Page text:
It's summer- should you fix your energy tariff and get insulation now?

For the next few days at least, most of the country seems to be basking in a glorious British summer period of non-raining, and at times like this, the last thing anyone is thinking about is energy prices. Anyone except the Bank of England that is, who have predicted that prices will rise again in January.

Now, you wouldn’t necessarily think the BoE had a lot to do with gas and electricity, being far too concerned with printing money quantitative easing and the like, but its prediction comes as its latest quarterly inflation report is published.

Reflecting on the effect of energy prices over the last quarter, and into the future, the BoE report, prepared by (presumably) some of the best economists in the country said that the “fall in gas prices has reduced the likelihood that domestic energy suppliers will increase their gas and electricity prices in the autumn. But continuing rises in the other costs that those suppliers face, such as those associated with distribution, are likely to result in small increases in domestic energy prices around the turn of the year.”

Call us cynical, but when British Gas are making £1.9m profit per day, and the BoE notes that gas prices have dropped by 9% since May, we can’t see how a price rise is justified. Still, the fact that such an influential organisation as the Bank of England are predicting it means that consumers should probably take notice. The energy companies surely will.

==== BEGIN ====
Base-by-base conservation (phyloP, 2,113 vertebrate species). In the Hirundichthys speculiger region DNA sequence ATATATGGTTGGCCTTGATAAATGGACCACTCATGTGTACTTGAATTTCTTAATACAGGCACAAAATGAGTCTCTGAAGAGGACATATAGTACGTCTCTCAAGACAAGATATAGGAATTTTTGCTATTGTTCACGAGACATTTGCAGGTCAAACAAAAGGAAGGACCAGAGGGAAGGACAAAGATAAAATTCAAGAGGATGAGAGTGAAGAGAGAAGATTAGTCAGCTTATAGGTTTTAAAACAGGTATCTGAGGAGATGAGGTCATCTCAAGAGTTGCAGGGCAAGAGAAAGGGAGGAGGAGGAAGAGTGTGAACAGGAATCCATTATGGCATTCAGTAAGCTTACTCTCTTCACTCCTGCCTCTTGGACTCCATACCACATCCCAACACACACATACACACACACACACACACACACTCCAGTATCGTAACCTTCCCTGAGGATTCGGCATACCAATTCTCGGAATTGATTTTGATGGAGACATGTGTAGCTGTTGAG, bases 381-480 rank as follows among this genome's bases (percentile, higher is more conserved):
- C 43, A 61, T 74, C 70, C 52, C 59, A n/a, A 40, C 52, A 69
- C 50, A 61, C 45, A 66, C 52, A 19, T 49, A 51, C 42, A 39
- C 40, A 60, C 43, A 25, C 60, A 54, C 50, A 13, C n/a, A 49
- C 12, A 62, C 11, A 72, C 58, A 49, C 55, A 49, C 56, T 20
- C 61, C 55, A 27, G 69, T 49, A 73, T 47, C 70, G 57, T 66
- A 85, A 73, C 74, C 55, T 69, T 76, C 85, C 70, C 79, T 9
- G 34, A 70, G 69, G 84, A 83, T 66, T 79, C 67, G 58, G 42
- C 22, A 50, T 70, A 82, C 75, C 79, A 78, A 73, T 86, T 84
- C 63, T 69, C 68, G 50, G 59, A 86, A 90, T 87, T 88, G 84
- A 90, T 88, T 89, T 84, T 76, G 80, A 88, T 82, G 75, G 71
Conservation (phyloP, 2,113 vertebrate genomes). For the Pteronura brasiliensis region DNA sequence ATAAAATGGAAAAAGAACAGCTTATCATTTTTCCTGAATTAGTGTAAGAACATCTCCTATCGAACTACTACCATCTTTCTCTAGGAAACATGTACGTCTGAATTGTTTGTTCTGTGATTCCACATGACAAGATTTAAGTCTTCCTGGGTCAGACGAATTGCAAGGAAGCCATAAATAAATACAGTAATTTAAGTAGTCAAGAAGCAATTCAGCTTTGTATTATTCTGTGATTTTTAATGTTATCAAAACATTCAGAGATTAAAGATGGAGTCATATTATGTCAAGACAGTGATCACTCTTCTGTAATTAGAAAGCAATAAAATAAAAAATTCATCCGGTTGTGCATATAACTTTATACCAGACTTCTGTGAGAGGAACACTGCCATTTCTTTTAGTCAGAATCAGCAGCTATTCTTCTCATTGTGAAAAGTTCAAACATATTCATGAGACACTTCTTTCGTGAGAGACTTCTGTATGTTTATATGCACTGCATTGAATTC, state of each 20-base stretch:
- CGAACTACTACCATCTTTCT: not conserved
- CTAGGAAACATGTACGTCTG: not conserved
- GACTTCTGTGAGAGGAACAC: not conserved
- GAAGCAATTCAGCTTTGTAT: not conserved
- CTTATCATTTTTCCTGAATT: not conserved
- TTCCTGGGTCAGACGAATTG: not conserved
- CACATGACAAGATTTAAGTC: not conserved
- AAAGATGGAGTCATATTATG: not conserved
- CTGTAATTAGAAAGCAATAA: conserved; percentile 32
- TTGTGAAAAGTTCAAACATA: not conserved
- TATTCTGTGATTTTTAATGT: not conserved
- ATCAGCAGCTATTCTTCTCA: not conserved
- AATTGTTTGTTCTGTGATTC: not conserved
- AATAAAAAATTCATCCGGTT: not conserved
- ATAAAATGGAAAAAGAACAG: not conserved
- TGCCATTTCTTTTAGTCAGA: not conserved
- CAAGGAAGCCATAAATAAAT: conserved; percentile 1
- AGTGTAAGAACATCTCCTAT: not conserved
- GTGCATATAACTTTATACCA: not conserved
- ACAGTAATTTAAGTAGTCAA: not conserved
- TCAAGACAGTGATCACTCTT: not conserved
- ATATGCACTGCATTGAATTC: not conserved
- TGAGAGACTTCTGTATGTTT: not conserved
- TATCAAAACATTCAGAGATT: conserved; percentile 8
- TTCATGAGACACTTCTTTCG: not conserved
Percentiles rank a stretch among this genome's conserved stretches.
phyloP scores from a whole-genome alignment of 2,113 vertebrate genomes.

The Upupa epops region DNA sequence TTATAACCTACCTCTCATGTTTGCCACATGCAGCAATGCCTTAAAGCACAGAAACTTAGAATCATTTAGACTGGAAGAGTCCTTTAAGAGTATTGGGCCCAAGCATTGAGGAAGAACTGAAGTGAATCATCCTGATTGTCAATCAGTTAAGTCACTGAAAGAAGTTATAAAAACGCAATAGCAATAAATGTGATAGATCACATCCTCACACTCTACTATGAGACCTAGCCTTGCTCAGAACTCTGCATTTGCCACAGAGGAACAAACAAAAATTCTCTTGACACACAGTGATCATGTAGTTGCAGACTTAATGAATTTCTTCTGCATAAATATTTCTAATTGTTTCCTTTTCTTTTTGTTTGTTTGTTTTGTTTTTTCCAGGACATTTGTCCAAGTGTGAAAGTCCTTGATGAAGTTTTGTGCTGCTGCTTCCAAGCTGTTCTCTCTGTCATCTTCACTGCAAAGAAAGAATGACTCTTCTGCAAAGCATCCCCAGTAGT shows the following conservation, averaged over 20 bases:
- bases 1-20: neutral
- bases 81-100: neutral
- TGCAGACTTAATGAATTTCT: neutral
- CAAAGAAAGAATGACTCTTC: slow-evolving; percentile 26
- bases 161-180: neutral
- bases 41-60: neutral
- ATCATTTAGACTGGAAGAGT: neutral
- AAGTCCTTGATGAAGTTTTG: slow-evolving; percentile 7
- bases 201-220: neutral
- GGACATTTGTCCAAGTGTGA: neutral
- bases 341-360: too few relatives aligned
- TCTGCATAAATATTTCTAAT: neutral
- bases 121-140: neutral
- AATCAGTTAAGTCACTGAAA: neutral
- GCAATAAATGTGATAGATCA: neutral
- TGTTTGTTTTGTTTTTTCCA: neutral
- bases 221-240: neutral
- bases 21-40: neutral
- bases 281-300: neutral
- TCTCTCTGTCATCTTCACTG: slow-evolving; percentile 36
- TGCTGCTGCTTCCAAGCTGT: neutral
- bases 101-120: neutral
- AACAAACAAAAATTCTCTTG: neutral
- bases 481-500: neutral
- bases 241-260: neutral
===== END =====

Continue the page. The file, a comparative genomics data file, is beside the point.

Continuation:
Commenting on the BoE prediction, Lucy Darch, energy expert at, said: "This is very worrying news for consumers, and could set alarm bells ringing… With winter approaching, any further price hikes would put more pressure on many  households, especially the third (32%) * already finding their current energy bill unaffordable. uSwitch have calculated that an average consumer has seen their household energy bills increase by 91% over the last six years, from £660 a year in 2006 to £1,259 in 2012.

So what can you do? While there is no guarantee prices will go up, this report does add weight to the possibility of an increase within the next year. If an increase could push your finances over the edge, you could consider tying yourself into a fixed contract such as the First Utility iSave Fixed V3** which is fixed till end of next year.

Remember also that the big energy providers are subject to hefty Carbon Emission Reduction Targets, which mean they have to try and help make homes more energy efficient, particularly difficult to reach groups of consumers*** or get fined. As a result, and until the CERTs expire in December 2012, there are various place you can get free cavity wall or loft insulation, and if you are on benefits, you can even get up to £200 cash/vouchers on top. You don’t even have to be a customer and the energy companies still offering free help include Tesco, British Gas, EDF and Scottish Power. Check out the details on their websites.

And enjoy the sunshine while it lasts.

*survey of 2235 people in September 2011

** cheapest deal according to

*** not geographically difficult to reach. There are NO free insulation deals available in Northern Ireland and some deals exclude parts of Scotland.

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